Painting Six Canvases At Once Helps You Stay Loose!

These photos, from a March 2009 workshop with Robert Burridge, caught my eye, especially the one where he is working on multiple canvases.

Bob painting multiple canvases. (Used with permission)

Bob painting multiple canvases. (Used with permission)

Burridge teaches what he calls Loosen Up Workshops and part of loosening up is having quite a number of things going on at once. As he says on A Painting a Day Blog,

In my studio and workshops, I create the challenge of staying loose by painting quickly, yet purposefully .  .  .  .   I work on six [canvases] at a time. After two “passes” of laying down color and shapes, I will come back in and add sketchy detail.

I am especially enamored with his abstract figurative paintings. His Artsy Fartsy News is vintage Burridge: fun and informative. Make sure and peruse the News Article Archive as well.

Early to Rise by Robert Burridge. Used with permission.

Early to Rise by Robert Burridge. (Used with permission.)

Thanks to YouTube, we can watch him in action!

I have heard tell that Bob is a real Party Animal, and he has produced a print that is worth a few guffaws! You may want to purchase one for your own celebratory beast–we both know who I am talking about.

Bob’s description of experimenting with mixed media (he calls it combined media) is like a mini workshop on a post:

I started out just goofing around on 300 lb watercolor paper with gesso – building up thick layers, then scratching, scraping and imprinting shapes and patterns in the gesso before it dried. Then I painted with acrylics – building up layers of patina and also rubbing out areas, scratching thru the layers to reveal color “surprises.” All the while, imbedding collage graphics and drawing back in with Derwent watersoluable pencils (my favorite is Black, 8B) while the painting was still wet.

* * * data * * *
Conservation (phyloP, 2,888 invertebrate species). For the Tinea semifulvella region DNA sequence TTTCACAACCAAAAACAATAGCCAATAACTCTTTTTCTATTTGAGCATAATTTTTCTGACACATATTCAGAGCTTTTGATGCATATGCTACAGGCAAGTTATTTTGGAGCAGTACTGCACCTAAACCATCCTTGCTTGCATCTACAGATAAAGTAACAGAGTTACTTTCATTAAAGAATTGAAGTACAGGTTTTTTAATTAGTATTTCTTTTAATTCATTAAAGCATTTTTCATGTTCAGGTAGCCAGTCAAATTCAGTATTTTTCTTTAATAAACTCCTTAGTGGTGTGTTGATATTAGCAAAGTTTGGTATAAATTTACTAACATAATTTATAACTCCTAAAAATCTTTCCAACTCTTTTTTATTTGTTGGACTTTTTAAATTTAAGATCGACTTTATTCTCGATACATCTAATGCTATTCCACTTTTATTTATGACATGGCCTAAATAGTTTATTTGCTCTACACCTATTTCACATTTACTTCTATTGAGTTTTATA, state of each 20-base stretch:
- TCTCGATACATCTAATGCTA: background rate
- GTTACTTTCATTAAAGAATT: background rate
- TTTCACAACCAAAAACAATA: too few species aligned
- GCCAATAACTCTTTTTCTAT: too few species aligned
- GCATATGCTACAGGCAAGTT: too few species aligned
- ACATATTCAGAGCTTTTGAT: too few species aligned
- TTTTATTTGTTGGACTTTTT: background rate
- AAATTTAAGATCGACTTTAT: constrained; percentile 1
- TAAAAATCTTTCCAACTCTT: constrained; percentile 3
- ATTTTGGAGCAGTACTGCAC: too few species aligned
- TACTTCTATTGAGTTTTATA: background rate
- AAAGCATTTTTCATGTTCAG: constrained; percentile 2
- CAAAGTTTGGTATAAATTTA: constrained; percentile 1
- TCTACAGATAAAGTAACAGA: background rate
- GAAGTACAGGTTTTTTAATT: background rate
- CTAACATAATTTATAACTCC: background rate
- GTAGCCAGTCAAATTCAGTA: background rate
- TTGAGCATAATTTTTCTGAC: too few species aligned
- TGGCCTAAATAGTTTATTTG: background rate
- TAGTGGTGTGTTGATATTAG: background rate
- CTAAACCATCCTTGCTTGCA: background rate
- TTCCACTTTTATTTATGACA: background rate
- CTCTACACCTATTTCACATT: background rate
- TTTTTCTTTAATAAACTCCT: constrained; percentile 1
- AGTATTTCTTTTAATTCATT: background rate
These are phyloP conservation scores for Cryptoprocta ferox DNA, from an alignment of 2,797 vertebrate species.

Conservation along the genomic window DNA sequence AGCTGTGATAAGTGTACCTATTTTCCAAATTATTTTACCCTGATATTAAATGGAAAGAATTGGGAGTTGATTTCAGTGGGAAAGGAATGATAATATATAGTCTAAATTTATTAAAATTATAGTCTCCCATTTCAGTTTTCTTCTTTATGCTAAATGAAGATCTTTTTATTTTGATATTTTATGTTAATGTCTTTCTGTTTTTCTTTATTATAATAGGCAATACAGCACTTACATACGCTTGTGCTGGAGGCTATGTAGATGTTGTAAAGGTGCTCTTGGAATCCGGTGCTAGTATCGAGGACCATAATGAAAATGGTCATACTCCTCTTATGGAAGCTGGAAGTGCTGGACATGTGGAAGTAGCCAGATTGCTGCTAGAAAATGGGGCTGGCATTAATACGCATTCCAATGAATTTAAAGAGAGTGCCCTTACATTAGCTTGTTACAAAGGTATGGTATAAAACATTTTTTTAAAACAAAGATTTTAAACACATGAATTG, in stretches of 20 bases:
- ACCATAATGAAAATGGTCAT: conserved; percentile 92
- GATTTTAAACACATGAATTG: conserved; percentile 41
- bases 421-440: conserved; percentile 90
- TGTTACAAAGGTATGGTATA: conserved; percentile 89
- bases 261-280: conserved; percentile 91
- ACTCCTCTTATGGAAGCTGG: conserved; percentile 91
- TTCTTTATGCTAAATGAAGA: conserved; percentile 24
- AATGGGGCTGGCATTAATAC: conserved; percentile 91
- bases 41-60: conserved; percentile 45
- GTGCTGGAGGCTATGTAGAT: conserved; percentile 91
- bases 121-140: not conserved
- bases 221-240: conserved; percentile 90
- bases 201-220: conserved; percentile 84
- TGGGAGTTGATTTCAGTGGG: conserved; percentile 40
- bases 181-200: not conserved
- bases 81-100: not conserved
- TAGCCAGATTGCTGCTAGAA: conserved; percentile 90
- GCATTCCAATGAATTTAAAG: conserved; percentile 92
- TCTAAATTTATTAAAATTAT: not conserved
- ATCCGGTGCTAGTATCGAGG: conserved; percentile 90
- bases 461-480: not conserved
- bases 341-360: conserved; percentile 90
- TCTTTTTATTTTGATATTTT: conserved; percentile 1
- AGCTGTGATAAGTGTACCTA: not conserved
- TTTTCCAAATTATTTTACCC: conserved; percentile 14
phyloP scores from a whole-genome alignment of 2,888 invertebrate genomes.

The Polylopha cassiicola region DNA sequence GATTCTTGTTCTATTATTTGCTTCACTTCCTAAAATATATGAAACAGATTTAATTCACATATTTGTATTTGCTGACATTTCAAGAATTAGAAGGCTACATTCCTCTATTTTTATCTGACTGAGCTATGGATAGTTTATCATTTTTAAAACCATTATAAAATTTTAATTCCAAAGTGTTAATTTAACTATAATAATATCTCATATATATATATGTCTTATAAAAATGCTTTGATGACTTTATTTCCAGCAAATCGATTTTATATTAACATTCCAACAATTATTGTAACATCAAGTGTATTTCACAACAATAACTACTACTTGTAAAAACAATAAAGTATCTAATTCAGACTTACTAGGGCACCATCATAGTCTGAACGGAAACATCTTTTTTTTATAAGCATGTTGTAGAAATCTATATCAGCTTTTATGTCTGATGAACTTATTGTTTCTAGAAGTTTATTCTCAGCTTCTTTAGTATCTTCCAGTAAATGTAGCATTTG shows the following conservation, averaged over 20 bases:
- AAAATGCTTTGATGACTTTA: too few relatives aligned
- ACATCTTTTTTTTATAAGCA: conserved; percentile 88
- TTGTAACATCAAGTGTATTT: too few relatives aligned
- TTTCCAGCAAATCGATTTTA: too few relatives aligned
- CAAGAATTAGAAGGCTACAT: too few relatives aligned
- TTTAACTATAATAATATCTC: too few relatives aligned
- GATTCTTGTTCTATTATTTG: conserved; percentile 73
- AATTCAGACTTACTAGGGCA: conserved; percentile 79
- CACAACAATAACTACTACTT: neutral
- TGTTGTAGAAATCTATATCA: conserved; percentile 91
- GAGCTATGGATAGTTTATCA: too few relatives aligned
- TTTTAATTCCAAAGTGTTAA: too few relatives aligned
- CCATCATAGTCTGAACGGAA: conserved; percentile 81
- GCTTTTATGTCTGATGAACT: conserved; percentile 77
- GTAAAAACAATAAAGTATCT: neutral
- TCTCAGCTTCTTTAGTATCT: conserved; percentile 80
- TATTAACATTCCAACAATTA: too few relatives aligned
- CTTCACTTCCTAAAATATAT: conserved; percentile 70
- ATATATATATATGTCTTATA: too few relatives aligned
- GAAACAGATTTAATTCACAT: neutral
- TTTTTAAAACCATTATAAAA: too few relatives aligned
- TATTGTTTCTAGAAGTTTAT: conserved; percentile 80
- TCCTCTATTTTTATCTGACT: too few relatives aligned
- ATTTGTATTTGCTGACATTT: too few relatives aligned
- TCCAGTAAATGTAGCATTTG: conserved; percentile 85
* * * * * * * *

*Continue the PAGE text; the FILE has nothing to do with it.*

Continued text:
After I was satisfied with the result, I glued the paper to a 12 x 12 canvas. The paper is slightly smaller so there is a 1/4″ border all the way around the paper.

Before I adhered the paper to the canvas, I painted the outside edges of the canvas purple – also painted a 1/4″ border. The glue I used to adhere paper to canvas was Gel Medium. After letting dry (with weight on top) for a day or two, I varnished the entire piece.

It makes you want to sign up for one of his workshops right now, doesn’t it? You can download PDF descriptions of his workshops, including an inquiry form for arranging a workshop in your area.

Some of Burridge’s workshop attendees demonstrate wonderful results: Nancy Standlee is a case in point. I enjoyed my morning tea while exploring Nancy’s blog, and her website, where I discovered her wonderful LYLAS paintings.

If Nancy recommends Robert Burridge, you can count on it being a statistically good choice. After all, Nancy was a librarian (Kellie, I’ve found another one for our club!) and she is trained to research her subjects well.

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About CarolWiebe

Art entices, inspires, and delights me. Art is a vehicle for laughter, tears, wonder, enlightenment--taking me on a constant path of discovery. You can't say that about housework (except, perhaps, for the crying part).
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